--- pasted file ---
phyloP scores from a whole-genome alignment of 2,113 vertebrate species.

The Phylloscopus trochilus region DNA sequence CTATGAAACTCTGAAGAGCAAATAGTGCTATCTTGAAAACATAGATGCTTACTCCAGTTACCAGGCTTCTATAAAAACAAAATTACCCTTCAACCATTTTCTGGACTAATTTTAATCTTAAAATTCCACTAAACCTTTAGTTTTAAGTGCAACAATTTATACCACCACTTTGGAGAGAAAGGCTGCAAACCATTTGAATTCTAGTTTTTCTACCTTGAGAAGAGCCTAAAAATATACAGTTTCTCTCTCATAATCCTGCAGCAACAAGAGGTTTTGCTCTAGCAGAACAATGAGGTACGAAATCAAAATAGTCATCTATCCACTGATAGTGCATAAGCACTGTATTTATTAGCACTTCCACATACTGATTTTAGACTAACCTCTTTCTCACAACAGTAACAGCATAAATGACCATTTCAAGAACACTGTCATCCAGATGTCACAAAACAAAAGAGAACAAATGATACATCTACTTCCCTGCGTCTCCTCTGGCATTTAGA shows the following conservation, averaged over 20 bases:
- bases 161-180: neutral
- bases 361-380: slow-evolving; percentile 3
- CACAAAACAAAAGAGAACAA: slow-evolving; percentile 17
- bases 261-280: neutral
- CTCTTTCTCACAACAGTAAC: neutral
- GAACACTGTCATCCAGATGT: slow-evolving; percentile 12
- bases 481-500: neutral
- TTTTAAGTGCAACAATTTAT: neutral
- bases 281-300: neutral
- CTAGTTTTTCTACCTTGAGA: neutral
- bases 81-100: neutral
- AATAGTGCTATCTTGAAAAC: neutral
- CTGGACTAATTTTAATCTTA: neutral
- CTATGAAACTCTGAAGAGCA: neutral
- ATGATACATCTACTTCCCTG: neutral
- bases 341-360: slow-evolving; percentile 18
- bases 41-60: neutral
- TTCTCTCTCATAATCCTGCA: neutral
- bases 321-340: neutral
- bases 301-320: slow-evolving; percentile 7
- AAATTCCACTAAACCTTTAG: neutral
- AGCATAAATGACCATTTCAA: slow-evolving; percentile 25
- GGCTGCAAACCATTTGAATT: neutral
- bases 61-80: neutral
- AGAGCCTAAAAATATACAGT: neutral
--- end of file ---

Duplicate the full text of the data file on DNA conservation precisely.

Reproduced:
phyloP scores from a whole-genome alignment of 2,113 vertebrate species.

The Phylloscopus trochilus region DNA sequence CTATGAAACTCTGAAGAGCAAATAGTGCTATCTTGAAAACATAGATGCTTACTCCAGTTACCAGGCTTCTATAAAAACAAAATTACCCTTCAACCATTTTCTGGACTAATTTTAATCTTAAAATTCCACTAAACCTTTAGTTTTAAGTGCAACAATTTATACCACCACTTTGGAGAGAAAGGCTGCAAACCATTTGAATTCTAGTTTTTCTACCTTGAGAAGAGCCTAAAAATATACAGTTTCTCTCTCATAATCCTGCAGCAACAAGAGGTTTTGCTCTAGCAGAACAATGAGGTACGAAATCAAAATAGTCATCTATCCACTGATAGTGCATAAGCACTGTATTTATTAGCACTTCCACATACTGATTTTAGACTAACCTCTTTCTCACAACAGTAACAGCATAAATGACCATTTCAAGAACACTGTCATCCAGATGTCACAAAACAAAAGAGAACAAATGATACATCTACTTCCCTGCGTCTCCTCTGGCATTTAGA shows the following conservation, averaged over 20 bases:
- bases 161-180: neutral
- bases 361-380: slow-evolving; percentile 3
- CACAAAACAAAAGAGAACAA: slow-evolving; percentile 17
- bases 261-280: neutral
- CTCTTTCTCACAACAGTAAC: neutral
- GAACACTGTCATCCAGATGT: slow-evolving; percentile 12
- bases 481-500: neutral
- TTTTAAGTGCAACAATTTAT: neutral
- bases 281-300: neutral
- CTAGTTTTTCTACCTTGAGA: neutral
- bases 81-100: neutral
- AATAGTGCTATCTTGAAAAC: neutral
- CTGGACTAATTTTAATCTTA: neutral
- CTATGAAACTCTGAAGAGCA: neutral
- ATGATACATCTACTTCCCTG: neutral
- bases 341-360: slow-evolving; percentile 18
- bases 41-60: neutral
- TTCTCTCTCATAATCCTGCA: neutral
- bases 321-340: neutral
- bases 301-320: slow-evolving; percentile 7
- AAATTCCACTAAACCTTTAG: neutral
- AGCATAAATGACCATTTCAA: slow-evolving; percentile 25
- GGCTGCAAACCATTTGAATT: neutral
- bases 61-80: neutral
- AGAGCCTAAAAATATACAGT: neutral